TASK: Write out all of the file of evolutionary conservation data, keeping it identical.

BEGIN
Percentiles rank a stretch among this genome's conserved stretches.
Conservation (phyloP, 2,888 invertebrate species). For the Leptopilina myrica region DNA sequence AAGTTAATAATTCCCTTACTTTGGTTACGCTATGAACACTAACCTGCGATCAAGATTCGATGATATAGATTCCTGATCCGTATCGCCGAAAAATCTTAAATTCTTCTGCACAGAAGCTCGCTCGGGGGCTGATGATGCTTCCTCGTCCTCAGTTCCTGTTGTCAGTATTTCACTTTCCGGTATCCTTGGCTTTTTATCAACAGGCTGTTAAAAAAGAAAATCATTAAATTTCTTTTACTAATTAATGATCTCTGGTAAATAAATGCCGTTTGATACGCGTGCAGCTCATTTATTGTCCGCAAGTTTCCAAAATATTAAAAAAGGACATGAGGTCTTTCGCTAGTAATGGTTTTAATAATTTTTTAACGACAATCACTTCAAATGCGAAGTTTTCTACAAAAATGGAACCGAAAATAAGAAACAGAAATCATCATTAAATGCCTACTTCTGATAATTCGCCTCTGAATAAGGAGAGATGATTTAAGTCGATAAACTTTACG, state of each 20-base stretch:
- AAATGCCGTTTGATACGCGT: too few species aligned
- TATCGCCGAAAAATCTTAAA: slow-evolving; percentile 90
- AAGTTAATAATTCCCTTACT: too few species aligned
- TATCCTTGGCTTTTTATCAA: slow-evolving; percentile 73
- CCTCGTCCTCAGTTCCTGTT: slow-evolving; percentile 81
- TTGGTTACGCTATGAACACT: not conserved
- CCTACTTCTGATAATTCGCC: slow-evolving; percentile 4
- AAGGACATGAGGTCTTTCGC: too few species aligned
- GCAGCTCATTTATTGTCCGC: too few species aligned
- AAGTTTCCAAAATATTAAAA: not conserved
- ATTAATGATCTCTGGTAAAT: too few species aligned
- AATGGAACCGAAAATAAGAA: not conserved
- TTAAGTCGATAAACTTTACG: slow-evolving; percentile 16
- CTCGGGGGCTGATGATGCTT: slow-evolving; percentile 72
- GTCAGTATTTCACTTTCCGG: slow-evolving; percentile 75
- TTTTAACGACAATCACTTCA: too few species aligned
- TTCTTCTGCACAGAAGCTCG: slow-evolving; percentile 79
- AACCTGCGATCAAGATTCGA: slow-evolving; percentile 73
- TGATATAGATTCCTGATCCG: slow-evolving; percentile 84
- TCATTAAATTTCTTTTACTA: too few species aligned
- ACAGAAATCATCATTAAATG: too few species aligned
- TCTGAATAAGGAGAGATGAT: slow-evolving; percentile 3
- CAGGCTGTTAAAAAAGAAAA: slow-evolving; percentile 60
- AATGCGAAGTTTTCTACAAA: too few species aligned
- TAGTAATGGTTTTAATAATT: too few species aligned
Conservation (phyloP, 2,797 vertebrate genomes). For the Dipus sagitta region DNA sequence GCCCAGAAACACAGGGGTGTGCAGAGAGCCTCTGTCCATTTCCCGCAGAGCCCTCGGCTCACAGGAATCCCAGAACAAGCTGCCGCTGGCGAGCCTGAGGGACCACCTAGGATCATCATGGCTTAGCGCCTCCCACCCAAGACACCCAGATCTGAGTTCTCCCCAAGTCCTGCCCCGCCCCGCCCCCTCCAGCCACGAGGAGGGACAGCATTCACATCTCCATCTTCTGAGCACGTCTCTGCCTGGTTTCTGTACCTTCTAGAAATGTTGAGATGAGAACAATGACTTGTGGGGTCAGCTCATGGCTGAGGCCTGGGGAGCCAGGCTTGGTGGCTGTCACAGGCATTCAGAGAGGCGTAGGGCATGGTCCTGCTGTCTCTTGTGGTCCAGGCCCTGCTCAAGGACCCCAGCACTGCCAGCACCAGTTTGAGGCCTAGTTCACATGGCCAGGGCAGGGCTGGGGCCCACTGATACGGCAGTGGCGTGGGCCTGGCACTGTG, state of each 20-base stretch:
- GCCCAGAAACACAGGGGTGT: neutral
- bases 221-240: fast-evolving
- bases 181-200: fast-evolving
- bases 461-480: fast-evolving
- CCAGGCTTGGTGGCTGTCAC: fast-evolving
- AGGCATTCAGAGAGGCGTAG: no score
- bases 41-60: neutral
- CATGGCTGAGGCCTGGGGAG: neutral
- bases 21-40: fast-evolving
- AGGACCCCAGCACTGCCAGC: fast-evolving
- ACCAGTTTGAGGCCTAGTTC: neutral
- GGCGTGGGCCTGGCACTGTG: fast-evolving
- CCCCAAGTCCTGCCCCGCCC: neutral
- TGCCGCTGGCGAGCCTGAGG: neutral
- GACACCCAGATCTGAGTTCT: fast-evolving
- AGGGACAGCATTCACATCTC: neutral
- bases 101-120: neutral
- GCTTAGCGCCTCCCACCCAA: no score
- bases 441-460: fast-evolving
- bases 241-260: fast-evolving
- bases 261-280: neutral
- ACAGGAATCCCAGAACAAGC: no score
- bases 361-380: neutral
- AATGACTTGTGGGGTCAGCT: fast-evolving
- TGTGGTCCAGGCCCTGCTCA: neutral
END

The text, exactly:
Percentiles rank a stretch among this genome's conserved stretches.
Conservation (phyloP, 2,888 invertebrate species). For the Leptopilina myrica region DNA sequence AAGTTAATAATTCCCTTACTTTGGTTACGCTATGAACACTAACCTGCGATCAAGATTCGATGATATAGATTCCTGATCCGTATCGCCGAAAAATCTTAAATTCTTCTGCACAGAAGCTCGCTCGGGGGCTGATGATGCTTCCTCGTCCTCAGTTCCTGTTGTCAGTATTTCACTTTCCGGTATCCTTGGCTTTTTATCAACAGGCTGTTAAAAAAGAAAATCATTAAATTTCTTTTACTAATTAATGATCTCTGGTAAATAAATGCCGTTTGATACGCGTGCAGCTCATTTATTGTCCGCAAGTTTCCAAAATATTAAAAAAGGACATGAGGTCTTTCGCTAGTAATGGTTTTAATAATTTTTTAACGACAATCACTTCAAATGCGAAGTTTTCTACAAAAATGGAACCGAAAATAAGAAACAGAAATCATCATTAAATGCCTACTTCTGATAATTCGCCTCTGAATAAGGAGAGATGATTTAAGTCGATAAACTTTACG, state of each 20-base stretch:
- AAATGCCGTTTGATACGCGT: too few species aligned
- TATCGCCGAAAAATCTTAAA: slow-evolving; percentile 90
- AAGTTAATAATTCCCTTACT: too few species aligned
- TATCCTTGGCTTTTTATCAA: slow-evolving; percentile 73
- CCTCGTCCTCAGTTCCTGTT: slow-evolving; percentile 81
- TTGGTTACGCTATGAACACT: not conserved
- CCTACTTCTGATAATTCGCC: slow-evolving; percentile 4
- AAGGACATGAGGTCTTTCGC: too few species aligned
- GCAGCTCATTTATTGTCCGC: too few species aligned
- AAGTTTCCAAAATATTAAAA: not conserved
- ATTAATGATCTCTGGTAAAT: too few species aligned
- AATGGAACCGAAAATAAGAA: not conserved
- TTAAGTCGATAAACTTTACG: slow-evolving; percentile 16
- CTCGGGGGCTGATGATGCTT: slow-evolving; percentile 72
- GTCAGTATTTCACTTTCCGG: slow-evolving; percentile 75
- TTTTAACGACAATCACTTCA: too few species aligned
- TTCTTCTGCACAGAAGCTCG: slow-evolving; percentile 79
- AACCTGCGATCAAGATTCGA: slow-evolving; percentile 73
- TGATATAGATTCCTGATCCG: slow-evolving; percentile 84
- TCATTAAATTTCTTTTACTA: too few species aligned
- ACAGAAATCATCATTAAATG: too few species aligned
- TCTGAATAAGGAGAGATGAT: slow-evolving; percentile 3
- CAGGCTGTTAAAAAAGAAAA: slow-evolving; percentile 60
- AATGCGAAGTTTTCTACAAA: too few species aligned
- TAGTAATGGTTTTAATAATT: too few species aligned
Conservation (phyloP, 2,797 vertebrate genomes). For the Dipus sagitta region DNA sequence GCCCAGAAACACAGGGGTGTGCAGAGAGCCTCTGTCCATTTCCCGCAGAGCCCTCGGCTCACAGGAATCCCAGAACAAGCTGCCGCTGGCGAGCCTGAGGGACCACCTAGGATCATCATGGCTTAGCGCCTCCCACCCAAGACACCCAGATCTGAGTTCTCCCCAAGTCCTGCCCCGCCCCGCCCCCTCCAGCCACGAGGAGGGACAGCATTCACATCTCCATCTTCTGAGCACGTCTCTGCCTGGTTTCTGTACCTTCTAGAAATGTTGAGATGAGAACAATGACTTGTGGGGTCAGCTCATGGCTGAGGCCTGGGGAGCCAGGCTTGGTGGCTGTCACAGGCATTCAGAGAGGCGTAGGGCATGGTCCTGCTGTCTCTTGTGGTCCAGGCCCTGCTCAAGGACCCCAGCACTGCCAGCACCAGTTTGAGGCCTAGTTCACATGGCCAGGGCAGGGCTGGGGCCCACTGATACGGCAGTGGCGTGGGCCTGGCACTGTG, state of each 20-base stretch:
- GCCCAGAAACACAGGGGTGT: neutral
- bases 221-240: fast-evolving
- bases 181-200: fast-evolving
- bases 461-480: fast-evolving
- CCAGGCTTGGTGGCTGTCAC: fast-evolving
- AGGCATTCAGAGAGGCGTAG: no score
- bases 41-60: neutral
- CATGGCTGAGGCCTGGGGAG: neutral
- bases 21-40: fast-evolving
- AGGACCCCAGCACTGCCAGC: fast-evolving
- ACCAGTTTGAGGCCTAGTTC: neutral
- GGCGTGGGCCTGGCACTGTG: fast-evolving
- CCCCAAGTCCTGCCCCGCCC: neutral
- TGCCGCTGGCGAGCCTGAGG: neutral
- GACACCCAGATCTGAGTTCT: fast-evolving
- AGGGACAGCATTCACATCTC: neutral
- bases 101-120: neutral
- GCTTAGCGCCTCCCACCCAA: no score
- bases 441-460: fast-evolving
- bases 241-260: fast-evolving
- bases 261-280: neutral
- ACAGGAATCCCAGAACAAGC: no score
- bases 361-380: neutral
- AATGACTTGTGGGGTCAGCT: fast-evolving
- TGTGGTCCAGGCCCTGCTCA: neutral